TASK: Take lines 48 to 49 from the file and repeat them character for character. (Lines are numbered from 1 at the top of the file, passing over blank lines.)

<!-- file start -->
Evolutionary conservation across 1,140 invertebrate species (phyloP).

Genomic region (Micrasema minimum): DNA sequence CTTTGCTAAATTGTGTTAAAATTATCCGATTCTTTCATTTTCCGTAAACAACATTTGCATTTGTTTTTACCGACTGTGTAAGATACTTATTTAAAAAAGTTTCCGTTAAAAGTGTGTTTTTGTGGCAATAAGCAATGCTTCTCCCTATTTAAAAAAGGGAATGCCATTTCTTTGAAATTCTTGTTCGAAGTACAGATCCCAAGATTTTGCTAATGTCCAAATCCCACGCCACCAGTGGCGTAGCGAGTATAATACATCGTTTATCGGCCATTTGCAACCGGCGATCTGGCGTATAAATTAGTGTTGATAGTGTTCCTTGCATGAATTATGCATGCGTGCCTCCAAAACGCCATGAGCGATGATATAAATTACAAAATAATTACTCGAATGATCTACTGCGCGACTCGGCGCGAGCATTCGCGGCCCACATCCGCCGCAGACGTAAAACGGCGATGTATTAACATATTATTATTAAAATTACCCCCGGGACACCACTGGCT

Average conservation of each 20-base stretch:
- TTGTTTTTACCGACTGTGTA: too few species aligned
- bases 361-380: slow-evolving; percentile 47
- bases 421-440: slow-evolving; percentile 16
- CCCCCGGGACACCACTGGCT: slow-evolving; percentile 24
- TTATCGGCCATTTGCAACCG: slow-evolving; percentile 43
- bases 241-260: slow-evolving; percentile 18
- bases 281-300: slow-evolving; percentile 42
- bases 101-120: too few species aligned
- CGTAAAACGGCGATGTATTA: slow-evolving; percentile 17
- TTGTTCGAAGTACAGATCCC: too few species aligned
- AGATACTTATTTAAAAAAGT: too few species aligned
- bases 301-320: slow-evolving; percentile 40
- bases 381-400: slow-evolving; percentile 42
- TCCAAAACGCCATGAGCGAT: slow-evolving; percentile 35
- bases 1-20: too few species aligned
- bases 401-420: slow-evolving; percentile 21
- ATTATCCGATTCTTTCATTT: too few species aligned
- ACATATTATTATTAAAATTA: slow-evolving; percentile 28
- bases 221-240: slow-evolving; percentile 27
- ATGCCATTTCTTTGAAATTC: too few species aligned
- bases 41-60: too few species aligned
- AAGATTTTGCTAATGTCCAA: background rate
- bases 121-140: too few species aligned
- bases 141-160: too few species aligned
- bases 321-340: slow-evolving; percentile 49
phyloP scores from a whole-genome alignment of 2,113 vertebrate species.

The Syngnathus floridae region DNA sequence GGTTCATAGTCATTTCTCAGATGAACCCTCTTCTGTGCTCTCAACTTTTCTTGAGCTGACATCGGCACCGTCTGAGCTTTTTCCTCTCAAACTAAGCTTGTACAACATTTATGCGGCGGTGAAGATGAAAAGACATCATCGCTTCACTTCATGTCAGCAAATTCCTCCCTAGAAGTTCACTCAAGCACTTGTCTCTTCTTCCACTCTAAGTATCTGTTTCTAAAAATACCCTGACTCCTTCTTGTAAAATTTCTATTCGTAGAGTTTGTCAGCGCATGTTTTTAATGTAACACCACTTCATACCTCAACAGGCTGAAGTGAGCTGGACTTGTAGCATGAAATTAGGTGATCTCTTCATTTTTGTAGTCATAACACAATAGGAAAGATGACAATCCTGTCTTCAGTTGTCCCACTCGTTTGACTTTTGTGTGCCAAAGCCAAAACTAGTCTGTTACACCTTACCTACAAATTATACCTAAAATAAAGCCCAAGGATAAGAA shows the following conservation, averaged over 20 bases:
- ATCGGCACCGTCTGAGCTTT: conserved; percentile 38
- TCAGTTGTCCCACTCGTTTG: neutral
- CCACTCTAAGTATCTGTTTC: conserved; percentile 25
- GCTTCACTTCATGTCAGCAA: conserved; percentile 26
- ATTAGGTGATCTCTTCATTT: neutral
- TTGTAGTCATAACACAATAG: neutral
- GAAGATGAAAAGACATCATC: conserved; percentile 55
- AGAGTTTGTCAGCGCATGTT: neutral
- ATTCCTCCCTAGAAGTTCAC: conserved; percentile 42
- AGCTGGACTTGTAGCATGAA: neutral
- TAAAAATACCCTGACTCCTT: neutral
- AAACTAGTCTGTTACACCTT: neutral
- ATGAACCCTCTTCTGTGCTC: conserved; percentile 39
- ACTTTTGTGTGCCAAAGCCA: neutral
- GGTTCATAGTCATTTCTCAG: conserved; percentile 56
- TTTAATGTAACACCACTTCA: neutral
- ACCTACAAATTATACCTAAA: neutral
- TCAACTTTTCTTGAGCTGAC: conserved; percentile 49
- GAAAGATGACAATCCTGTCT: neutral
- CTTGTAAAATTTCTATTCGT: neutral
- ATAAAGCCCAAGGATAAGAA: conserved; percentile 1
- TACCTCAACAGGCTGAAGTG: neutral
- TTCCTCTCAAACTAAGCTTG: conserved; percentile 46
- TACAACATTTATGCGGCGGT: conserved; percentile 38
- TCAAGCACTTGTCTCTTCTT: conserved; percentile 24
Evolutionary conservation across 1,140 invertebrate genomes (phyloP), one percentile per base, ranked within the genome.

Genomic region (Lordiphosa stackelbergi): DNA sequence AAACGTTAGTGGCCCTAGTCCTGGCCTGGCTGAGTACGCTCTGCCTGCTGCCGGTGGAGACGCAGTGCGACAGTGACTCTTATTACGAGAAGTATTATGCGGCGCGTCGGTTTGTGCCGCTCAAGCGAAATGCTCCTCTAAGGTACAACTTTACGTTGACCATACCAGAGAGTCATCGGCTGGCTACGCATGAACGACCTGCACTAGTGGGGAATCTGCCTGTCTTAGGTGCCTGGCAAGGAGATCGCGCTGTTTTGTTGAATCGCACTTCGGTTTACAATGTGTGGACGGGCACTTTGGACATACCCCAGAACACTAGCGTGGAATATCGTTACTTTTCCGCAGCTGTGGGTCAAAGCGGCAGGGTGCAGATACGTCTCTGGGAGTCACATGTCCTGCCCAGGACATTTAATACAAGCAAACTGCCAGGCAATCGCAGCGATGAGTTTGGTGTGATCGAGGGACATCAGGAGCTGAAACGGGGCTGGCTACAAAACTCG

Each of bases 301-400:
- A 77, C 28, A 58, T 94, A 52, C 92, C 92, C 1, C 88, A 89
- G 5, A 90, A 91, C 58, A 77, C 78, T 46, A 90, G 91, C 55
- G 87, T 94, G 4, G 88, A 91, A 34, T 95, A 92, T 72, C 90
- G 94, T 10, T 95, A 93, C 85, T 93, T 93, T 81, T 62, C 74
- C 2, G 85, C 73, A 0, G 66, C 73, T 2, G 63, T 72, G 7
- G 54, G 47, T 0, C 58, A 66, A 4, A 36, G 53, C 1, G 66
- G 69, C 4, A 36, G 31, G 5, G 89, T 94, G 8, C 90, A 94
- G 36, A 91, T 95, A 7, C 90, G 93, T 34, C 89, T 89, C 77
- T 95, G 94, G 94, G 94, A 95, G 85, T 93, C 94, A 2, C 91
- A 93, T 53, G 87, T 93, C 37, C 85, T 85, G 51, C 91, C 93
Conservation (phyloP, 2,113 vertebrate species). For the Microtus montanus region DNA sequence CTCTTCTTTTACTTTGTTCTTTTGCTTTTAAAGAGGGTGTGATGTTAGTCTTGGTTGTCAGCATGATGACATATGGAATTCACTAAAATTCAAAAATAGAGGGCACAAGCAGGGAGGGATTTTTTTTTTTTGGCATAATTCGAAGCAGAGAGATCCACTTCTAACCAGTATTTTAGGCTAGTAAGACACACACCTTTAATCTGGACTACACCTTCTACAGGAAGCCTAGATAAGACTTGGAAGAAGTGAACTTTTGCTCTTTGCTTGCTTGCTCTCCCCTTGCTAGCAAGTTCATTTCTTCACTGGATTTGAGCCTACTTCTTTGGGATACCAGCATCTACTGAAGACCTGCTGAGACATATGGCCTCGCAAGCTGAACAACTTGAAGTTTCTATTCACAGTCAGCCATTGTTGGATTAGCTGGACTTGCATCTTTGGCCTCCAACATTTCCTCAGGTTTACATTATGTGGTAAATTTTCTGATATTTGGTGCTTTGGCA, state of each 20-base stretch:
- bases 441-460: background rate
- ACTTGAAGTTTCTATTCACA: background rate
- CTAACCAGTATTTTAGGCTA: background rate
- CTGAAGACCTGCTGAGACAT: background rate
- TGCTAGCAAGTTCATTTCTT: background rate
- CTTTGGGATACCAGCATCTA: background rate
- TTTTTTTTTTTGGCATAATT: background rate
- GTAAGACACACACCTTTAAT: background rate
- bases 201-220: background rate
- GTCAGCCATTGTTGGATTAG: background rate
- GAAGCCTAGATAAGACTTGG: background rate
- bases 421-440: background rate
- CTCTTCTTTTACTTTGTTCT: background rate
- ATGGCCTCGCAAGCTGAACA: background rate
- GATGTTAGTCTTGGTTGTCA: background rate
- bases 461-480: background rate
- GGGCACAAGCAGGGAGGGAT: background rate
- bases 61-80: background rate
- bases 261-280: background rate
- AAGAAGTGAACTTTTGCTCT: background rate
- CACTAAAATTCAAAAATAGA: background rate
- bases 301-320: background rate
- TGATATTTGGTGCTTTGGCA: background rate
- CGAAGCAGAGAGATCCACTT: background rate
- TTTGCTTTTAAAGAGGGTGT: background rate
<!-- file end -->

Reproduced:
- TCAACTTTTCTTGAGCTGAC: conserved; percentile 49
- GAAAGATGACAATCCTGTCT: neutral